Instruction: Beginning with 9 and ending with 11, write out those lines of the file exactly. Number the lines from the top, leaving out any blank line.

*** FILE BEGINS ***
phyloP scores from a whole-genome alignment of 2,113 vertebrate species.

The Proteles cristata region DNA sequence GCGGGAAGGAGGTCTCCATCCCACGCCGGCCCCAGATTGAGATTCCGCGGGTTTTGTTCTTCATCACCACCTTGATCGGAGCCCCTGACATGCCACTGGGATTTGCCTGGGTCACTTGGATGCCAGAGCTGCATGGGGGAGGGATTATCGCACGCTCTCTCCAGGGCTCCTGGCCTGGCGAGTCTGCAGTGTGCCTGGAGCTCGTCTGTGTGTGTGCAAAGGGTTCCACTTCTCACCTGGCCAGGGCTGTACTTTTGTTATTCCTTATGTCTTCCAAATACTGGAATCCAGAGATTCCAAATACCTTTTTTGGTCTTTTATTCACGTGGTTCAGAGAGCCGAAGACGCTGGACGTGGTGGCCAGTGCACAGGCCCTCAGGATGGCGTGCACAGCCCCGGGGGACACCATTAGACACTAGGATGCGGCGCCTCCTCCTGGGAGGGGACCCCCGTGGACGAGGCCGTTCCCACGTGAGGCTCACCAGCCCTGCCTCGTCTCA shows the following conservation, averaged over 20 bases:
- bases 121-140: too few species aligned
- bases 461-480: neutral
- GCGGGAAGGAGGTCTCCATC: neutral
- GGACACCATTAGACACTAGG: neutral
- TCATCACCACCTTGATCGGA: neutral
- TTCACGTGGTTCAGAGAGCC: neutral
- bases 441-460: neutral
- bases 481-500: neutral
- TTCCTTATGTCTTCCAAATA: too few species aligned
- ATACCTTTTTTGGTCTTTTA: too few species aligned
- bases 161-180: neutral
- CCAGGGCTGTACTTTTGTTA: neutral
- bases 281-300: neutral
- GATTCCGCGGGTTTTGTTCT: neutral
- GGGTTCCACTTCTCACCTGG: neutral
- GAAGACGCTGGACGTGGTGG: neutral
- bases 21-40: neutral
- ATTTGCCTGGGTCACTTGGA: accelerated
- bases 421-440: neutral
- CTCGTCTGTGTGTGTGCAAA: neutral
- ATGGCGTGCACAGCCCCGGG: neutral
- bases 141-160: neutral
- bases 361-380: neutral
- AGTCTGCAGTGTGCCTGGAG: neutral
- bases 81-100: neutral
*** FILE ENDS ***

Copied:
- bases 441-460: neutral
- bases 481-500: neutral
- TTCCTTATGTCTTCCAAATA: too few species aligned